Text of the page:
Disequilibrium

Another day, another equity rally.  The SPX has managed to take its year-to-date loss below 5%, and while most other major indices have fared rather worse by comparison, the feeling that we've stepped away from the brink is palpable.  Spooz are now at a fairly critical level; a sustained break of 1950 would confirm not only another double-bottomed W formation, but also represent a break back above the 50 day moving average.


The feel-good factor isn't confined to equities, however.   Iron ore has quietly put in a 25% rally over the last six weeks or so, and while it is still light-years away from its previous lofty heights, that nevertheless represents the highest price in five months.  Attributing the rally to Chinese demand seems obvious, though as one old friend noted yesterday, determining exactly why the Chinese would snaffle iron ore is a little more problematic.  Embarking on a 2009-style commodity investment orgy would appear to be problematic, both because of the dubious impact it would have on economic output and its apparent contradiction to the regime's long-stated goal of re-balancing the growth model.

In any event, it's another datapoint to suggest that the deflation may not have quite as firm a grip on things as some may have feared (or hoped.)  The irony, of course, is that in stepping away from the brink of deflation, at least in the United States, we draw the Federal Reserve back into play.  And that, with its concomitant implications for financial conditions, is hardly an unalloyed positive for US equities.  It's a reason to expect a broad range to hold in the S&P, as we flit between bad nominal growth/easier money and higher nominal growth/tighter growth regimes, neither of which represents a stable equilibrium for US equities.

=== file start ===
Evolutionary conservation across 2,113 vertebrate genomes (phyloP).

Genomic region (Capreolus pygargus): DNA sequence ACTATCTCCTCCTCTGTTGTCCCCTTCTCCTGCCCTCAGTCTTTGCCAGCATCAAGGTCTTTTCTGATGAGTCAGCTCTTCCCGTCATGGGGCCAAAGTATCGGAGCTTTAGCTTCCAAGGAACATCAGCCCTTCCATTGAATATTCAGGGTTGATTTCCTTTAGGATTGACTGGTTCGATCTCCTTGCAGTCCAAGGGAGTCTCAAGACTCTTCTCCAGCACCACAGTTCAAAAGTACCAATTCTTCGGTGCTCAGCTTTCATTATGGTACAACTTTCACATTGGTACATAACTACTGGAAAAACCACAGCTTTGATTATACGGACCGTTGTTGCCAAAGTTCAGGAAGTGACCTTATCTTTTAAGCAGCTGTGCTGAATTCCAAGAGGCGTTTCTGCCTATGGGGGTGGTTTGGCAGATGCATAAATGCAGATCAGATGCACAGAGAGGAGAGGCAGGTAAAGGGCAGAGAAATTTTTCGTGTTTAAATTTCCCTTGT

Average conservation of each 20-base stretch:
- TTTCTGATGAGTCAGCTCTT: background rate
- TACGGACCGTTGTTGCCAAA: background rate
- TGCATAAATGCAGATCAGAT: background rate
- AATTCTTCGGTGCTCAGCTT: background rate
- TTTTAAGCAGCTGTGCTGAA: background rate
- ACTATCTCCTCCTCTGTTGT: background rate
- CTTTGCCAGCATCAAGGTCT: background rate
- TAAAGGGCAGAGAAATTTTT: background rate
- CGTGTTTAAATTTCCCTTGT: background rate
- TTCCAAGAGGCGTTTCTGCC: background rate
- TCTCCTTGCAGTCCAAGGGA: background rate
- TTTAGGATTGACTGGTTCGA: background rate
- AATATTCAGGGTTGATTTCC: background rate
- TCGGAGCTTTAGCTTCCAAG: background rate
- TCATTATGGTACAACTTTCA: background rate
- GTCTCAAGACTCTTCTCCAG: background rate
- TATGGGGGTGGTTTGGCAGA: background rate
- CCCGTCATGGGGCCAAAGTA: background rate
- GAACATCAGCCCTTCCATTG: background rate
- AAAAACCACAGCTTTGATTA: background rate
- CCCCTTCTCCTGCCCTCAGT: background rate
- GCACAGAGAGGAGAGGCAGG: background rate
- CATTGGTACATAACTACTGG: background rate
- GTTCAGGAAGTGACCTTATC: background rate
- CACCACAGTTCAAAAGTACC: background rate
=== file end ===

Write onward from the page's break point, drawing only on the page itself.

After the recent data releases Macro Man ran his US equity model to get an early read on the February output.   Imagine his surprise when he saw the forecast dive quite a bit lower!  There are a couple of reasons for this which astute readers may be able to fathom, but given the success that he's had with the model over the past eight years, he takes any abrupt changes quite seriously.

In an absolute sense, the forecast is still quite high, mind you.  Still, there's been an evident deterioration in the underpinning of the "equities going up forever" religion; one of the factors in Macro Man's scorecard model flipped negative in January and has evidently stayed that way this month.



Neither of these models are suggestive of an immediate requirement to sell equities; indeed, both are consistent with ongoing length, albeit at levels somewhat lower than maximum size.  And that's probably fair, given the competing disequilbria noted above.   Ultimately, 2016 may go down as a stock- or sector-picker's market rather than a notable bull or bear on an index level, at least in the US.  Given that that sounds a lot like 2015, perhaps disequilibrium is the new equilibrium in the US...

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Anonymous
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February 23, 2016 at 10:14 AM ×

It would be helpful to add subsequent 12-month returns to your S&P 500 forecast chart

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Leftback
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February 23, 2016 at 11:17 AM ×

Thanks for the charts and summary, MM.